The Defendant opposed arguing this would add unnecessary time and expense to the Court Proceedings.  Mr. Justice Grauer disagreed with the Defendant and allowed the expert to attend.  In doing so the Court provided the following reasons:

[6] The Rules do not specifically address this issue, but it has certainly been the practice in this province that only the parties and their legal representatives may attend examinations for discovery in the absence of consent or an order of the court.

[7] In Ian Macdonald Library Services Ltd. v. P.Z. Resort Systems Inc. (1985), 67 B.C.L.R. 269, Madam Justice Southin, then of this Court, considered a similar application and said this:

[6]        I think the simple and sensible answer to this question is that counsel should be able to do so whenever the nature of the case is such that counsel cannot reasonably be expected to conduct a full and proper cross-examination of the witness being discovered without expert assistance.

[7]        Whether in any given case such expert assistance is necessary will depend, among other things, on:

1.         The issues in the action;

2.         The level of technical and scientific knowledge which can reasonably be expected of counsel generally at any given time;

3.         The extent of inconvenience to which the parties may be put if counsel must conduct part of an examination then adjourn it, consult with an expert and conduct the rest of it perhaps on some other occasion.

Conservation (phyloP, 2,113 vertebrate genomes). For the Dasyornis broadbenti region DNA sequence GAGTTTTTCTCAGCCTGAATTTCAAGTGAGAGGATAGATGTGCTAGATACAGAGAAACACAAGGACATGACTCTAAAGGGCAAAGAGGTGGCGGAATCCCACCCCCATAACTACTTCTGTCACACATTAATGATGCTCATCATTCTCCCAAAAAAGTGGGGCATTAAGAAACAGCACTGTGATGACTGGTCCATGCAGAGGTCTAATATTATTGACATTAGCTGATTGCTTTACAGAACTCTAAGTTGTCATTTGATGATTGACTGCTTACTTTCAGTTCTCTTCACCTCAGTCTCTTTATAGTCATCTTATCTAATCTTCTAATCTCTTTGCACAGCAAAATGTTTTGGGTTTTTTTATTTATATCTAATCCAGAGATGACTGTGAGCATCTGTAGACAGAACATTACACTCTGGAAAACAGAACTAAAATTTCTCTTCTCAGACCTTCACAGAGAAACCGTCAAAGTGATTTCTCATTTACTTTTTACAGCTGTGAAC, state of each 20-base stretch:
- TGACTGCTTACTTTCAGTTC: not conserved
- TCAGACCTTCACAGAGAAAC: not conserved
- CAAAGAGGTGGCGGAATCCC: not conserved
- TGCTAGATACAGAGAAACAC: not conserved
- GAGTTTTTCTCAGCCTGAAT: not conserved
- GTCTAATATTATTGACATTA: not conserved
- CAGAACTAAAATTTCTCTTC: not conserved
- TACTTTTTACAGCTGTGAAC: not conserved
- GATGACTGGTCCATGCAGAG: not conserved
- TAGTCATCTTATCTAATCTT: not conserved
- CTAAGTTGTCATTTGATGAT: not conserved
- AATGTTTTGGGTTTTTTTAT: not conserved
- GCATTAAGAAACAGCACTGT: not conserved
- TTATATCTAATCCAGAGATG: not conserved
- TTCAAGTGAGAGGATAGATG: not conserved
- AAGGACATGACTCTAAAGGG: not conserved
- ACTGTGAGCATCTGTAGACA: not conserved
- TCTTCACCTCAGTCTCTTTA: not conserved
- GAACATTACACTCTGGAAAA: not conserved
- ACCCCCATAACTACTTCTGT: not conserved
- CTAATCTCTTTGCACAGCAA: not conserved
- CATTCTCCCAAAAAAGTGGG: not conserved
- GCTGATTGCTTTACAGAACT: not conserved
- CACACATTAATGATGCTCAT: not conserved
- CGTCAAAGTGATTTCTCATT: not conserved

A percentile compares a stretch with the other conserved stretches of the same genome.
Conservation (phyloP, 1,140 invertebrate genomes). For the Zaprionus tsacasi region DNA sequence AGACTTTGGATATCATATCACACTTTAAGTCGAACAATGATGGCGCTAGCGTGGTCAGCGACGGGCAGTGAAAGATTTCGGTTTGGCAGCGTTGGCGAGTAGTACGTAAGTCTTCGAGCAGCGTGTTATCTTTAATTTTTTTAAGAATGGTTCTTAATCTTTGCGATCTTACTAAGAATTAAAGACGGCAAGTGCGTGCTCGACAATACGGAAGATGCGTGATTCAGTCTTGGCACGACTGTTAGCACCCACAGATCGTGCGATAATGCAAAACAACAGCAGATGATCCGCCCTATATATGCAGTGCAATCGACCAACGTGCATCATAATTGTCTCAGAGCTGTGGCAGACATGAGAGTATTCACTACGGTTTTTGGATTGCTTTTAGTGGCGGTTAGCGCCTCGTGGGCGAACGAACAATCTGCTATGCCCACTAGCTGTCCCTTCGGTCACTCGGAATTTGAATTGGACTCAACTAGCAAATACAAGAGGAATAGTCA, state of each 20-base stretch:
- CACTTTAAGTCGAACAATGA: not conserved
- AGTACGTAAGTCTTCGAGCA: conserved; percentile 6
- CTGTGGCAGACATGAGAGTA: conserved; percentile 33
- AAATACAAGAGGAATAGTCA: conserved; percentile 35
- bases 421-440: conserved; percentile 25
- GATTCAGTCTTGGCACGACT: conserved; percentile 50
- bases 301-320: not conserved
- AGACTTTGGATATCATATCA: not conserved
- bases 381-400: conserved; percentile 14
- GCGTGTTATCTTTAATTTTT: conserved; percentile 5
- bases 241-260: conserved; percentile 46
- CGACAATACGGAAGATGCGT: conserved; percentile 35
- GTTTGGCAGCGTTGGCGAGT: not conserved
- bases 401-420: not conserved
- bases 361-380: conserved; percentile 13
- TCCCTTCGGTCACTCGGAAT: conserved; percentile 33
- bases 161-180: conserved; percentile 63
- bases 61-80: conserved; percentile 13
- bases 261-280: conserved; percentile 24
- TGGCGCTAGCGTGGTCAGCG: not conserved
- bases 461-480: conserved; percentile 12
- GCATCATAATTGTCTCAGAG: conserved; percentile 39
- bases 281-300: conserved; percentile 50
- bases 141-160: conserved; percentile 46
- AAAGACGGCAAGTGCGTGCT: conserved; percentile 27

[9] I find that the issues in this case raise a level of technical and scientific knowledge beyond what can reasonably be expected of counsel generally.  While counsel normally are very adept at quickly, if temporarily, acquiring specialized knowledge relevant to their cases, it would be unwise I think for the court to second-guess the judgment of counsel as to what is required for the full and fair examination of an opposite party who possesses specialized expertise in this type of case.  Given the nature of the issues, I see nothing that strikes me as unreasonable about the request.

[10] What must be considered however is whether accommodating the request of examining counsel would result in prejudice to the party being examined.  If so, then the court must attempt to weigh that prejudice against the prejudice to the examining party of being deprived of expert assistance.

[11] In this case, no prejudice has been put forward by Harley-Davidson other than the concerns of disruption, increased expense, and extended time.  As to disruption, both counsel are experienced and I see no reason to suppose that this concern is likely to materialize in any meaningful way.  As to increased expense, the evidence does not satisfy me that such a result is likely.  Similarly, the time is at least as likely to be shortened as it is to be extended.

[12] Counsel for the defendant suggests that this will lead us down a slippery slope to a result where counsel will always request expert assistance at examinations for discovery in technical cases.  I very much doubt that that will follow, but in any event each case will be dealt with on its individual circumstances.  Where the examining party can establish the need, and the party being examined cannot establish prejudice, there is no reason to worry.  It did not worry Madam Justice Southin.

[13] As to the concept of proportionality, it seems to me that granting the relief requested is more likely to promote than inhibit the just, speedy, and inexpensive determination of this proceeding on its merits taking into account the amount involved, the complexity of the issues and the importance of conducting a full, fair and informed examination for discovery.  Accordingly, leave is granted as requested.